Our good friend Teo lives in Colombia, and we’ve been lucky enough to visit him twice, first for a vacation years ago with a crew of old college friends and then again a few years later for his wedding. The food was awesome. On the first trip, we traveled from the mountains of Bogota (where we dined on tapas and sushi at chic restaurants) to the small village of Barichara (where we feasted on traditional dishes, including a slow roasted sheep-goat hybrid which we nicknamed the “shoat”) to the northern coast near Santa Marta, all in a tiny van crammed with 15 people. The trip to the Caribbean coast was a legendary, if slightly unfortunate 16-hour car ride involving insanely beautiful views, group-wide food poisoning and a nerve-wracking emergency pit stop in a village run by paramilitaries to find a doctor. After we finally made it to the coast and recovered from our digestive turmoil, we spent a few gorgeous days in a “camp” of sorts on the beach, where we slept in tent-like cabanas and ate incredible meals of fresh fish, coconut rice, spicy salsas and arepas.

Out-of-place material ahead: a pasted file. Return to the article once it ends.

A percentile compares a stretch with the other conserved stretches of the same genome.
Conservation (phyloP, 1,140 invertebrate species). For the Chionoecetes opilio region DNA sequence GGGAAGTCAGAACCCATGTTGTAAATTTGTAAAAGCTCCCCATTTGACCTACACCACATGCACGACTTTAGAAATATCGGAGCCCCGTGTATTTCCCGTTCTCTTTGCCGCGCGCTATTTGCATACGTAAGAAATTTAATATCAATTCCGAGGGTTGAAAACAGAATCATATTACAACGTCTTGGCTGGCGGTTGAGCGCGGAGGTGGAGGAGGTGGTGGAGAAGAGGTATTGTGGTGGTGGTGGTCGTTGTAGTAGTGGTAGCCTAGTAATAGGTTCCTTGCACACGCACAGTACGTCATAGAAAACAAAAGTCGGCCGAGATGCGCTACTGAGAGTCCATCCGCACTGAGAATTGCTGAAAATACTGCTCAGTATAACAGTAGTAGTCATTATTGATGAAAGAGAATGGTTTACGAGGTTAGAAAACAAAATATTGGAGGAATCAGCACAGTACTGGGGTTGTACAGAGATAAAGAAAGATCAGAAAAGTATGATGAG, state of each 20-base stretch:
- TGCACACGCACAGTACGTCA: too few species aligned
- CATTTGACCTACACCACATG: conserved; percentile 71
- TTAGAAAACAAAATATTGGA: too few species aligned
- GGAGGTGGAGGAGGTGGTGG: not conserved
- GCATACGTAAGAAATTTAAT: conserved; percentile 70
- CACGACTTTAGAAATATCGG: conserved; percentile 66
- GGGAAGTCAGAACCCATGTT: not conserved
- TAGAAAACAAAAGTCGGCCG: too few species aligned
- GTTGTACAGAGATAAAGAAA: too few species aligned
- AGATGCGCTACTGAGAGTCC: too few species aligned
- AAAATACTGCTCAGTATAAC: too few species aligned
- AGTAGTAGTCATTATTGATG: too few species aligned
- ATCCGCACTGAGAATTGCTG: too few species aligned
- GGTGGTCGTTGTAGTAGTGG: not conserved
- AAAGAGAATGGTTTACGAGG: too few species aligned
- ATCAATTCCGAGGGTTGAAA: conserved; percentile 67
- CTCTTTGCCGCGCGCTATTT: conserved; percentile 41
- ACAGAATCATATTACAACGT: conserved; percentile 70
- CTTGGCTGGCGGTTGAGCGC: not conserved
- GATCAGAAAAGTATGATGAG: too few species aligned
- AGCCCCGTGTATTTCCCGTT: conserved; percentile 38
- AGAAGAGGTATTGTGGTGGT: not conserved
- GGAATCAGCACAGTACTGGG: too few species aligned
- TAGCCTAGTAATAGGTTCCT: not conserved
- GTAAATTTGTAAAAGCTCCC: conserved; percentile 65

Four months is an awfully long time to wait for a single bell pepper. We’ve never had much luck growing peppers in our garden, and this year our seedlings flowered into a single, lone capsicum. We waited and waited until the pepper turned yellow before finally slicing it up last week for a salad. Sure it was tasty, but was it worth the wait? Eh, probably not. Thankfully, however, our farmer’s market is brimming bell peppers this time of year. I usually forgo green for sweeter red, orange or yellow varieties (which are actually just riper versions of the green guys), and every week I buy a couple to toss into tacos or stir fries, or to roast for salads or pesto.